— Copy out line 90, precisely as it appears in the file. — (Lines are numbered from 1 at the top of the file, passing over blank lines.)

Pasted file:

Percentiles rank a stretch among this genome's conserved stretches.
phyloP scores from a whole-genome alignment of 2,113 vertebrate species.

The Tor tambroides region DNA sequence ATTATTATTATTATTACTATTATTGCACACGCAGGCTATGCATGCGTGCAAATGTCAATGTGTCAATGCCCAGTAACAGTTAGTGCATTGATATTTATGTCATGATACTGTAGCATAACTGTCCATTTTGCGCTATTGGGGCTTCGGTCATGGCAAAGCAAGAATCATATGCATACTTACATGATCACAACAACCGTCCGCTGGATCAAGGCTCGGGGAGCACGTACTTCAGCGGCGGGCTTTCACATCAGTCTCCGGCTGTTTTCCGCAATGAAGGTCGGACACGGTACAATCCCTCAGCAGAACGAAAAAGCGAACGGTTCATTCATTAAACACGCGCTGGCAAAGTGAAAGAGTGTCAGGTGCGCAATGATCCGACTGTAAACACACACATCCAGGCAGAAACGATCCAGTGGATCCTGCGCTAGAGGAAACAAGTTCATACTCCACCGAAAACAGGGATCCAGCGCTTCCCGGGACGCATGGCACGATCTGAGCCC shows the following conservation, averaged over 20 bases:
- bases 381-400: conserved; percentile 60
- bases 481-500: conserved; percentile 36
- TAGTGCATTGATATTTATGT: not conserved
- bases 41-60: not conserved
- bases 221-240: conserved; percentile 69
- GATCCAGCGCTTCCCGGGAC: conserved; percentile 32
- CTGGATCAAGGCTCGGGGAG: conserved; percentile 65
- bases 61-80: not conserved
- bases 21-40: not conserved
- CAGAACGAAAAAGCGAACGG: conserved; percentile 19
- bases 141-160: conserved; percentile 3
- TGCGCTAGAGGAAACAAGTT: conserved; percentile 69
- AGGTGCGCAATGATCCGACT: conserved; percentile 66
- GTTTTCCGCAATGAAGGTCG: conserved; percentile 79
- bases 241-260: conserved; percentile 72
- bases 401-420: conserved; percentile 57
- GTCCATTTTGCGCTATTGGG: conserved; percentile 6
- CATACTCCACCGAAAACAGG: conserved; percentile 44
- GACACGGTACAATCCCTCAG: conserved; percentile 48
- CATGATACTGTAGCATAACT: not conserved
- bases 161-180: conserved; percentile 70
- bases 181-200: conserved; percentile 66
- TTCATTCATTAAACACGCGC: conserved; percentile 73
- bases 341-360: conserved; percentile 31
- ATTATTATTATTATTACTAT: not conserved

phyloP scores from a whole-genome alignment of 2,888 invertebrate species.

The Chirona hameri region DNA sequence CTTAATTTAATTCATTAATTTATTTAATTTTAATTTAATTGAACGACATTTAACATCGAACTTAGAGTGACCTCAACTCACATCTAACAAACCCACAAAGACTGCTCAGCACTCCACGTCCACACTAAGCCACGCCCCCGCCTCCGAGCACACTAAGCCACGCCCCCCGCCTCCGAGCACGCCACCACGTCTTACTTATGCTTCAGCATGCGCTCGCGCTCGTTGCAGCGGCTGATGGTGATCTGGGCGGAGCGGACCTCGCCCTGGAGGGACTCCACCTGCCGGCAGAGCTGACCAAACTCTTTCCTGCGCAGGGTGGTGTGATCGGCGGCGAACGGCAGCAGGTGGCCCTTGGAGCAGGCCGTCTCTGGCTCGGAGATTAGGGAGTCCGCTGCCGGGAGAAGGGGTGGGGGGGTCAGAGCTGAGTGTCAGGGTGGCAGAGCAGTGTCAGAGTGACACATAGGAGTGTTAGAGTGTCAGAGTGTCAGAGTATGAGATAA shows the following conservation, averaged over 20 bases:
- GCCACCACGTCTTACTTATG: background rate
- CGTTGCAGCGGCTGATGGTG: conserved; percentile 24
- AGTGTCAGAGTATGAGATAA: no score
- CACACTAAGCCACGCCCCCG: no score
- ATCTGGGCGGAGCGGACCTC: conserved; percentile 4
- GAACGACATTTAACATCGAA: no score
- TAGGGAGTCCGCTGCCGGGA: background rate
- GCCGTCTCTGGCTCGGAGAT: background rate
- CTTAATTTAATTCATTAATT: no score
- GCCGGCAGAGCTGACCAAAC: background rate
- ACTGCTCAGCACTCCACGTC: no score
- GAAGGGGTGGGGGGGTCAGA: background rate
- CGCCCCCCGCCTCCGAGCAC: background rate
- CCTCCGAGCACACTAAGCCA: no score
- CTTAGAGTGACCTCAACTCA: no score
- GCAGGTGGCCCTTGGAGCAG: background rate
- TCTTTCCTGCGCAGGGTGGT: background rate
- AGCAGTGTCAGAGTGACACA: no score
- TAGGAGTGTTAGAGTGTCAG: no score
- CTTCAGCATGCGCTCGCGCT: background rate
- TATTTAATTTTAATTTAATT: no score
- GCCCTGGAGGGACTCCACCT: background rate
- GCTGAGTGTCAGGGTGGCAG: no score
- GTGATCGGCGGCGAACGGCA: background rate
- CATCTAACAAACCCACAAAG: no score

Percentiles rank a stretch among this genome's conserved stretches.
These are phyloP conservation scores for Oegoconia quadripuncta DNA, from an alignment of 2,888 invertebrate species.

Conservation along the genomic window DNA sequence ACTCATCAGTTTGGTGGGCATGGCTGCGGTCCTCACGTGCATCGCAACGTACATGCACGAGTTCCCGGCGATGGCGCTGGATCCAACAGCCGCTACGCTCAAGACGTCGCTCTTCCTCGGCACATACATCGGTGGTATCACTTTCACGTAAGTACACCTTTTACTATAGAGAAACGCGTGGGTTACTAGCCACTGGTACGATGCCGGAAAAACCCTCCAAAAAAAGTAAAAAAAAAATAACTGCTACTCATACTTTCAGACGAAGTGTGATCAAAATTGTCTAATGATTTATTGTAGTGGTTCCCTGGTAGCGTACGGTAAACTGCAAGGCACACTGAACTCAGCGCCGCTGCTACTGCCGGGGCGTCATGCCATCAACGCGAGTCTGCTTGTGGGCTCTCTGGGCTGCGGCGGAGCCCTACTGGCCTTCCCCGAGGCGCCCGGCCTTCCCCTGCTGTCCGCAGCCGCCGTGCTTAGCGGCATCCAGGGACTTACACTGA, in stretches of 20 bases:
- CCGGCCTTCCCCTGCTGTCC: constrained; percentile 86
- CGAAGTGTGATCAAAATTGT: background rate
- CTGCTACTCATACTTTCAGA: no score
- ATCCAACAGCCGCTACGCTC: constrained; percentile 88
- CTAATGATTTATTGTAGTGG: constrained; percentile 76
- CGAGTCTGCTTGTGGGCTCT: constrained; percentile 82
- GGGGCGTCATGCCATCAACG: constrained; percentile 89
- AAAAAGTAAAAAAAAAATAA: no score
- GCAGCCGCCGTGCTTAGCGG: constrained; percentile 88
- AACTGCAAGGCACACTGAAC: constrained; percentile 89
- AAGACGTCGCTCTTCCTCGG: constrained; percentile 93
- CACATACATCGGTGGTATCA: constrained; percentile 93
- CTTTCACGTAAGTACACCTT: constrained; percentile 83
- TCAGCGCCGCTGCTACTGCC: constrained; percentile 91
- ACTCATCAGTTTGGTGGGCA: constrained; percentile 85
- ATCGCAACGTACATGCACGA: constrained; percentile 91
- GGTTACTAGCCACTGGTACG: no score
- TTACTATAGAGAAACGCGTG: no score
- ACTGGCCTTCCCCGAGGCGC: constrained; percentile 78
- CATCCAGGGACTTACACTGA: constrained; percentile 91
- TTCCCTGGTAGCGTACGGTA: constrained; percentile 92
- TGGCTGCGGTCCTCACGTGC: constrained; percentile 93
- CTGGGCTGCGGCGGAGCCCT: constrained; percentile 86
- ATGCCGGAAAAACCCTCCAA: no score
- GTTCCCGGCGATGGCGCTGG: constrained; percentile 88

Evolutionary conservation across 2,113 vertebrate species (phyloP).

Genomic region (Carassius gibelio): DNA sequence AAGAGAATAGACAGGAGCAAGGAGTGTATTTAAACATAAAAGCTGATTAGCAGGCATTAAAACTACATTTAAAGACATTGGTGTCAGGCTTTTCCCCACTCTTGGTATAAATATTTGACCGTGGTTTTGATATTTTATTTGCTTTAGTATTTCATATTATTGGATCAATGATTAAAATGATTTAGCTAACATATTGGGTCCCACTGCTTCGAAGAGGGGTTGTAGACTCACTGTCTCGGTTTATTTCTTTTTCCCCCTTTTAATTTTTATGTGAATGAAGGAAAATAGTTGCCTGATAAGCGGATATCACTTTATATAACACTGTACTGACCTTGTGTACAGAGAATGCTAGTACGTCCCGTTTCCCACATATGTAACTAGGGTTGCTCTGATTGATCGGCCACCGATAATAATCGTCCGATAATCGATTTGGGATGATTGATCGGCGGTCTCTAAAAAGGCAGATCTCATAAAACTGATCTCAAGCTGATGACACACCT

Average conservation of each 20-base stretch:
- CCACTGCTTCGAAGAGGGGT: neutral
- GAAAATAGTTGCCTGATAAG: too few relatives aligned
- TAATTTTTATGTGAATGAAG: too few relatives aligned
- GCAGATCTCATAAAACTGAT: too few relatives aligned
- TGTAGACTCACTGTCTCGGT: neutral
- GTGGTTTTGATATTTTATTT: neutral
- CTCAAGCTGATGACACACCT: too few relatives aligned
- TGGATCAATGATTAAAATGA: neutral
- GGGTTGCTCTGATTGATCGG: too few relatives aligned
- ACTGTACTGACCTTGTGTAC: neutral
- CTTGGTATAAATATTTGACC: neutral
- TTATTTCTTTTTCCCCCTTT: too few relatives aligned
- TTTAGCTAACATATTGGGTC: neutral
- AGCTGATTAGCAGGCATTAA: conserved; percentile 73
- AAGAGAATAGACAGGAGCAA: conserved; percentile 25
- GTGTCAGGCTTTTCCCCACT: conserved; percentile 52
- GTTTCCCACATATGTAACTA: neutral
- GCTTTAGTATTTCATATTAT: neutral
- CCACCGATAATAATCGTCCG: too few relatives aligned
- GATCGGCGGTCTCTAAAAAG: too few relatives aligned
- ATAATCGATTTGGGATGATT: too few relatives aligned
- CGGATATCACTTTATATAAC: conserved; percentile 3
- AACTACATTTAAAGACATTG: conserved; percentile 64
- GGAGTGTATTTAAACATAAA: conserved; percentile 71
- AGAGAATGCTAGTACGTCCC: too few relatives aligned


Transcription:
- GCAGATCTCATAAAACTGAT: too few relatives aligned